It is not clear why fran­chise bid­ders have not of­fered fund­ing for new in­fra­struc­ture by part­ner­ing with engi­neer­ing con­trac­tors. The fi­nan­cial struc­ture is sim­i­lar to fund­ing rolling stock, where it is a well es­tab­lished prac­tice that trains are not pur­chased by the train oper­a­tor (although the ve­hi­cle own­ers do re­quire guar­an­tees, usu­ally given by the par­ent com­pany, that lease pay­ments will be made).

It is true that ser­vices in East Anglia use some of the old­est rolling stock on the na­tional net­work, headed by the 40-yearold Mk 3s on the Lon­don-Nor­wich route. A sub­stan­tial fleet of Class 317 EMUs dat­ing from 1981 also op­er­ates in­ner- subur­ban ser­vices in the Lon­don area - an in­creas­ing is­sue with the use of such ve­hi­cles is the lack of con­trolled emis­sion toi­lets, which Net­work Rail aims to elim­i­nate.

There are, how­ever, some mod­ern ve­hi­cles in use. The Class 379 units that are used for Stansted Air­port ser­vices date from 2011, while other fit for pur­pose trains such as Class 170s date from 1999. These pro­vide in­ter-ur­ban ser­vices such as the Cam­bridge-Nor­wich link, which was an innovation in­tro­duced by the orig­i­nal Anglia Rail­ways fran­chise holder.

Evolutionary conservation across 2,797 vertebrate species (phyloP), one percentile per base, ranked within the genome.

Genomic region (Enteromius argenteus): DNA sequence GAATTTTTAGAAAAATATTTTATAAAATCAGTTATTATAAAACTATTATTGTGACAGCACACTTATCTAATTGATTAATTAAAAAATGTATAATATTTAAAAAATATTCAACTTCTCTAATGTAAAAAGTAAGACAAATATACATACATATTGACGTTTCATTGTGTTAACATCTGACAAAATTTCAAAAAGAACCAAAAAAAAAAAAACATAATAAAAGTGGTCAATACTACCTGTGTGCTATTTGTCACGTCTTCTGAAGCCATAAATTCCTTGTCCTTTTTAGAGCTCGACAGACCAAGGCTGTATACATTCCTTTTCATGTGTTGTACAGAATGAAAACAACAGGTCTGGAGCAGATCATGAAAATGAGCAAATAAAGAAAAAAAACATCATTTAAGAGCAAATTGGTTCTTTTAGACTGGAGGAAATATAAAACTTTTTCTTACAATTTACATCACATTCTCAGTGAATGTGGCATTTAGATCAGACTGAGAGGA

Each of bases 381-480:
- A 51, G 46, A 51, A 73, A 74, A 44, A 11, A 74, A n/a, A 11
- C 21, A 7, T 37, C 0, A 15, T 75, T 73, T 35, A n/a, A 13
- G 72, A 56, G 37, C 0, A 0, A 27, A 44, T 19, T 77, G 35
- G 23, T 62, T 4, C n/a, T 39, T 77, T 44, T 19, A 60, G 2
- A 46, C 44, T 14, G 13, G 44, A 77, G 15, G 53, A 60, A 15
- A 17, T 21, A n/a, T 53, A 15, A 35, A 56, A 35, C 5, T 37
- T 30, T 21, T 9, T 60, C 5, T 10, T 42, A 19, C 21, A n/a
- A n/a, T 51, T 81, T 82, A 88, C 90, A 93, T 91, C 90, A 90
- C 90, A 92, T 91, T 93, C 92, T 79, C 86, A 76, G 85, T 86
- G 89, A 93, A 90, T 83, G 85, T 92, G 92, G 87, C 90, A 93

The whole fleet re­newal ap­proach has al­lowed Abel­lio to com­mit to a per­for­mance tar­get of 93%, on the ba­sis that train fail­ures will be elim­i­nated when the six types of new train are in­tro­duced be­tween Jan­uary 2019 and Septem­ber 2020.

The Bom­bardier el­e­ment of the fleet, which will cater for the Great Eastern and West Anglia com­mut­ing routes, will use the Aven­tra plat­form. This will have tech­ni­cal sim­i­lar­i­ties with the El­iz­a­beth Line (Cross­rail) ve­hi­cles, with well-proven traction equip­ment.

The re­main­der will come from a new sup­plier to the UK - the Swiss train builder Stadler Rail, which will pro­vide the flag­ship 12- car elec­tric sets for Nor­wich, Stansted Air­port and West Anglia routes. Stadler will also pro­vide a mix of three­car and four-car bi-mode trains for use on sec­ondary ser­vices.

Op­er­at­ing un­fa­mil­iar equip­ment in a new en­vi­ron­ment will re­quire strong project and com­mis­sion­ing skills if the per­for­mance bench­mark is to be achieved.